Growing up in the Chicago area, Cubs baseball is more than just a game. It is a lifestyle. 

There is a dedication behind being a Cubs fan that very few teams possess; not only in baseball but in all of sports.

Ron Santo and Pat Hughes were the voice of Chicago Cubs radio.  In my household, as well as many others in Chicago, if you were watching the Cubs game on TV at home, you would mute it and turn to WGN 720 to hear Ron and Pat call the game.  While many believe watching games on TV can show you everything you need to know, they have clearly never listened to Ronnie.

Television broadcasters are blessed with the ability to point out what is happening via television.  They point out this and that, and at times, don’t need to say anything at all because the cameras capture it for us.

With Ron Santo, we were blessed to have the opportunity to listen to him.

Alongside Pat’s play-by-play, Santo would go so much further than just calling a game.  He would have guests, interview the singer of the seventh inning stretch and give insight that was much deeper than any TV broadcaster covering the MLB.

When the Cubs would make an error or give up a homer, you would hear his displeasure.  When the Cubs won or turned a double play, you would hear his happiness.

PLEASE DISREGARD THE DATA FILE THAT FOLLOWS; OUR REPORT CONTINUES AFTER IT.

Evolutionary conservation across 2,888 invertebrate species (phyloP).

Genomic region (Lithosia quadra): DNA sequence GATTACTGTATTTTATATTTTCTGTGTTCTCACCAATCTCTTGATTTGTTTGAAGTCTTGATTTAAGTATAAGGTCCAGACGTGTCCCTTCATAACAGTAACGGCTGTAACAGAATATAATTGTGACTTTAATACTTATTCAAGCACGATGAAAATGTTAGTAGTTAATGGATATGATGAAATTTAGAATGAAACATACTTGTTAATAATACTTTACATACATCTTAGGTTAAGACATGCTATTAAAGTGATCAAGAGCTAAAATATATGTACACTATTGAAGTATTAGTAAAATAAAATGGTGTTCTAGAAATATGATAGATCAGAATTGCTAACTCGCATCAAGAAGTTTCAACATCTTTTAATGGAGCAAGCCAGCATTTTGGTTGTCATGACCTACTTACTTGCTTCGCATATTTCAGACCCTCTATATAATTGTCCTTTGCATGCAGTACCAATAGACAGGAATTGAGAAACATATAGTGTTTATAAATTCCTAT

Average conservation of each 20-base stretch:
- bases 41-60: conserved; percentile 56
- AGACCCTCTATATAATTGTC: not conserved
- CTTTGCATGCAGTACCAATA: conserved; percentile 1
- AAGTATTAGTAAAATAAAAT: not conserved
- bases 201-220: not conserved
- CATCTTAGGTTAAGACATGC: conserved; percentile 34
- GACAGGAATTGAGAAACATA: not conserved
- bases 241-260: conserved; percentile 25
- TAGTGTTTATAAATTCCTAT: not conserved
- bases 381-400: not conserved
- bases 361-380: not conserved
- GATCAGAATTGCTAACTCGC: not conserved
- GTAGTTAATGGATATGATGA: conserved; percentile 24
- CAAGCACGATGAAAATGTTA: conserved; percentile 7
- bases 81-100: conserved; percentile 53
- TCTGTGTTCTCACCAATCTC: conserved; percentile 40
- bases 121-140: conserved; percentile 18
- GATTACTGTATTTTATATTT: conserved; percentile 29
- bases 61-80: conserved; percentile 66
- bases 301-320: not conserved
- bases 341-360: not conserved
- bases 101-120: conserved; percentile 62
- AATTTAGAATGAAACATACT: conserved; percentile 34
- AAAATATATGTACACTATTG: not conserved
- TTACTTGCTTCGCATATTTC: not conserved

And that was part of the reason we all fell in love with Ronnie.  When you would listen to him, you could feel the love he had for the game of baseball.  That love would wear off on you, and it wore off onto generations of Cubs fans including myself.

On road trips to see family in Wisconsin or on the way back from school, Ron and Pat would grace our car speakers.  Even when I moved to Seattle after seventh grade, I would make sure to find a way to hear Chicago Cubs radio.  Instead of buying MLBTV, I decided on MLB Radio so I would never miss a moment.

My love for sports radio developed because of Ron, which has also led to my love for sports journalism.  It is safe to say without Ron Santo, I would not be doing what I am today.

When I heard the news this morning of Ron’s passing, it definitely struck a chord.  For everyone around the Chicagoland area along with any Cubs fan, we have all lost a beloved legend of baseball and sports radio.

For those who listened to him, he quickly connected you to the Cubs and to himself.  After hearing thousands of his broadcasts, it almost feels as if I have lost a lifelong friend.

Whenever tuning into a Cubs game, you would never hear the phrase, “Let’s turn on the Cubs.”  Instead you would hear, “Let’s turn on Pat and Ron.”

When I first talked to my dad about the news, who was fortunate enough to watch Santo play, his first reaction was about how much fun he was to watch. 

While talking to my Grandpa he stated it the best, “He’s a staple…he was quite a guy.”

For myself and all of the Cubs fans across America, thank you Ron for all the amazing years of Cubs baseball and Cubs radio.

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